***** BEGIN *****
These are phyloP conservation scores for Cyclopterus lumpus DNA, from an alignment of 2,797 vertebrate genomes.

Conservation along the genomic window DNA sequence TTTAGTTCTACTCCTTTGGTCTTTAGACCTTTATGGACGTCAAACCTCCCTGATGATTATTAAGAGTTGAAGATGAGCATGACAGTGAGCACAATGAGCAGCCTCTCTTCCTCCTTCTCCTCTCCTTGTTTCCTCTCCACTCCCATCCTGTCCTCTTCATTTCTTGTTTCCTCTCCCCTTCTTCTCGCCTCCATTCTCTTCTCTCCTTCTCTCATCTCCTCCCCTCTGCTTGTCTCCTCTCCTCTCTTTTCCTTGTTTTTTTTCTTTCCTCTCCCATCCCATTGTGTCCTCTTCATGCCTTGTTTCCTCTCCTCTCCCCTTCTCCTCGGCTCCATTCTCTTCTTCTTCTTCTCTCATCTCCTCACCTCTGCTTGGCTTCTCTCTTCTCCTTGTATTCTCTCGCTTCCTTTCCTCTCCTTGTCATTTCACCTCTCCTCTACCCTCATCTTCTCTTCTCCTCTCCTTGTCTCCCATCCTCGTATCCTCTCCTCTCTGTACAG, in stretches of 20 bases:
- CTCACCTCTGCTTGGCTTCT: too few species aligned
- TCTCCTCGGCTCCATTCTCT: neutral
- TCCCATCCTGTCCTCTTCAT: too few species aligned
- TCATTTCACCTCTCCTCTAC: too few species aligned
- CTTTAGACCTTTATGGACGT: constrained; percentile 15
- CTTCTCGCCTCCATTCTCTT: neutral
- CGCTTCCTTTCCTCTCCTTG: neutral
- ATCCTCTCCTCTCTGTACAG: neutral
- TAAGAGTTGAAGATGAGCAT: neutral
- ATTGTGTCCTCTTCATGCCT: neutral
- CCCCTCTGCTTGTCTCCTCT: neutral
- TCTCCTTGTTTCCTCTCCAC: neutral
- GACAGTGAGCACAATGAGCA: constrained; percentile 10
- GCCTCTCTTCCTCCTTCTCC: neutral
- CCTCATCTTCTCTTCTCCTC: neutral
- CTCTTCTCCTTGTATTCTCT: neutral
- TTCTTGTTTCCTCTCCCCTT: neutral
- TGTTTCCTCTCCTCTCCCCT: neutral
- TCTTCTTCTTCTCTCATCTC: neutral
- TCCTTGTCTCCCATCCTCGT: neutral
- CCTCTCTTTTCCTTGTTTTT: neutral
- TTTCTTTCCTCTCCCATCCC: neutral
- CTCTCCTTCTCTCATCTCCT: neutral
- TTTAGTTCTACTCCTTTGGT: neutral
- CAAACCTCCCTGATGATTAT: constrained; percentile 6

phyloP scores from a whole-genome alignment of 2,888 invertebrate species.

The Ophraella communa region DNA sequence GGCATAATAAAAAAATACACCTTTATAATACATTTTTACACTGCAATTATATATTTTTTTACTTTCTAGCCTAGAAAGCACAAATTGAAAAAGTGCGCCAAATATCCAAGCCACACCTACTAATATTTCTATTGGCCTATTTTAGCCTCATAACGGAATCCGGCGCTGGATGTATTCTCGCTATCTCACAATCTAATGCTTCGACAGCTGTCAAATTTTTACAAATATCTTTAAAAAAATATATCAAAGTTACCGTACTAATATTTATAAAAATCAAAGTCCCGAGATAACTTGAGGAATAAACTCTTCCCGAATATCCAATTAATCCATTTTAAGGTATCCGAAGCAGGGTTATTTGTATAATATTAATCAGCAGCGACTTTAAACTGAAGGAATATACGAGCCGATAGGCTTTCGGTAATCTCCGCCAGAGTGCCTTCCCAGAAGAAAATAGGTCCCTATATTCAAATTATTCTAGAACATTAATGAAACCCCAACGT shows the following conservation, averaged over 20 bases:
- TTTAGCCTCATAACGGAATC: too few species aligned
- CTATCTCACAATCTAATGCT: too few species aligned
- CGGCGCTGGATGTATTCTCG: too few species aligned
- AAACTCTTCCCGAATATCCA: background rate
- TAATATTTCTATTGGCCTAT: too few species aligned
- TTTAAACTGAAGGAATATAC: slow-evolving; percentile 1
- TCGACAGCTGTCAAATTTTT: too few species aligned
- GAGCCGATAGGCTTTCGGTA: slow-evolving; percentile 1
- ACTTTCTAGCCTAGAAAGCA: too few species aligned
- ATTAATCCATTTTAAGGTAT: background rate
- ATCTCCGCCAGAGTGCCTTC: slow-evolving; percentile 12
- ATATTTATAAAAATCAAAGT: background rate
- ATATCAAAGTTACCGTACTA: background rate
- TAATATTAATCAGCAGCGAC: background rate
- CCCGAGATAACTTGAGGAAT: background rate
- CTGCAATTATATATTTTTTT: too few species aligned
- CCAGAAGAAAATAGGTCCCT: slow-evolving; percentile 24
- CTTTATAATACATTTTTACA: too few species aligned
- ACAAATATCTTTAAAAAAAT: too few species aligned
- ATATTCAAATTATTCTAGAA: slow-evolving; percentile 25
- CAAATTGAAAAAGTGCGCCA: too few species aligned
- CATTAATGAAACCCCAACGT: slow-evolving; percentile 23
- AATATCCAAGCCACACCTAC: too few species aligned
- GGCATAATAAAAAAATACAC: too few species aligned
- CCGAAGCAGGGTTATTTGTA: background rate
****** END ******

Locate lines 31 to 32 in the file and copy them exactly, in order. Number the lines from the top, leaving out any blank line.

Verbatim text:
- CTATCTCACAATCTAATGCT: too few species aligned
- CGGCGCTGGATGTATTCTCG: too few species aligned